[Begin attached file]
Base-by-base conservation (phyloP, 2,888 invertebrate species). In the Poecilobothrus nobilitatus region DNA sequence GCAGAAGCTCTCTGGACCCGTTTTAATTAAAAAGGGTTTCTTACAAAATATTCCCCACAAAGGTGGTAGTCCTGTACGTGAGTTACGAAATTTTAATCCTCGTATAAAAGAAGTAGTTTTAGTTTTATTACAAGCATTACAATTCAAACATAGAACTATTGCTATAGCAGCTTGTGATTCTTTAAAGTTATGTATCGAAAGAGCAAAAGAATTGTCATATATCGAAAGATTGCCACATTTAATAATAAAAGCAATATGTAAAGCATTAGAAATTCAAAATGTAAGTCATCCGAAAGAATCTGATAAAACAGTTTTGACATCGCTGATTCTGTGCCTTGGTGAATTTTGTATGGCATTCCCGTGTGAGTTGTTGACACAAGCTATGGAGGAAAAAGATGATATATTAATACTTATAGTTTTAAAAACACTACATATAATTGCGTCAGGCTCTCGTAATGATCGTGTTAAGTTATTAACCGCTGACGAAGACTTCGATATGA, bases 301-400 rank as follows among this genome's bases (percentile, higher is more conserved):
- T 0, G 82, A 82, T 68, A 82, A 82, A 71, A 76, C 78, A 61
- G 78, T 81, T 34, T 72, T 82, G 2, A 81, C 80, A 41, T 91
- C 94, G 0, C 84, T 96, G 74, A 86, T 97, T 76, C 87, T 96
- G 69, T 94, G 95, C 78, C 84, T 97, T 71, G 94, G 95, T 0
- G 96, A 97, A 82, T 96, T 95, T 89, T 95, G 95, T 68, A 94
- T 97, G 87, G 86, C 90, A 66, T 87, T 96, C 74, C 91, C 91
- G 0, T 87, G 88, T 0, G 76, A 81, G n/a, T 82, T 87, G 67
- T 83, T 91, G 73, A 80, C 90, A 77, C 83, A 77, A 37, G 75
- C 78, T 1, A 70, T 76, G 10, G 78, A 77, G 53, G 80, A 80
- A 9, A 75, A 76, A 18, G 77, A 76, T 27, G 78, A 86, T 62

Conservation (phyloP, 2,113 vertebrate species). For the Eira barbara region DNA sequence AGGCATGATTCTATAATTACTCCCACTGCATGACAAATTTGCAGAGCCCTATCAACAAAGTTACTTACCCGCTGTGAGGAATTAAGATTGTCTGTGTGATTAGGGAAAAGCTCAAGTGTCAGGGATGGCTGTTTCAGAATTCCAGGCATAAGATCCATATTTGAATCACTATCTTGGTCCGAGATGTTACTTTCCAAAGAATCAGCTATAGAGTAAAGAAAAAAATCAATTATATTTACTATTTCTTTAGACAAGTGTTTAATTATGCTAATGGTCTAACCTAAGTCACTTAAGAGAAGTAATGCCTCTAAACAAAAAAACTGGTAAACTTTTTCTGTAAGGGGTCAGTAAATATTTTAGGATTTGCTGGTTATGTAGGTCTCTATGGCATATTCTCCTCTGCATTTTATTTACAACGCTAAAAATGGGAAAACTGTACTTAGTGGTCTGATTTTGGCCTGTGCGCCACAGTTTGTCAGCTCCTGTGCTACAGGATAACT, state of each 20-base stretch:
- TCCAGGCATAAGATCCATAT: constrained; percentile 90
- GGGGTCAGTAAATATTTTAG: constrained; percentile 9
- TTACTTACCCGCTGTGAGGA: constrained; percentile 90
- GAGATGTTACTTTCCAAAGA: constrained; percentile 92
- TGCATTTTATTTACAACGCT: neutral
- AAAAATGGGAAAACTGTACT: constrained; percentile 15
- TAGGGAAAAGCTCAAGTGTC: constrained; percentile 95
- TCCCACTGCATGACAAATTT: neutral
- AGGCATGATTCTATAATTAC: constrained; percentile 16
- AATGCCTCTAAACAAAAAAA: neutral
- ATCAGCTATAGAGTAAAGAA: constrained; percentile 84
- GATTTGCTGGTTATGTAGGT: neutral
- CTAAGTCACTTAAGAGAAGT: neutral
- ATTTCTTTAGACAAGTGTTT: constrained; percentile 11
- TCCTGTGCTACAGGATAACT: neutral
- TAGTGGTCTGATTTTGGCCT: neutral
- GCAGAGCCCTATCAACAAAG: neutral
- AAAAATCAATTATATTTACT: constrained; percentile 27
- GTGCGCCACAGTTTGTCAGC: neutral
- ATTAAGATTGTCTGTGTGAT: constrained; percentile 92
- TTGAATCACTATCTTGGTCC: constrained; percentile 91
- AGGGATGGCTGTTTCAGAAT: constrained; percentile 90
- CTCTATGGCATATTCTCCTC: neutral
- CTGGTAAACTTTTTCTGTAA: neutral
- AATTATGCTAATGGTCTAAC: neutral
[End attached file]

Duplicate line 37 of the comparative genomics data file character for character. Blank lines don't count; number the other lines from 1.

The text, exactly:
- AATTATGCTAATGGTCTAAC: neutral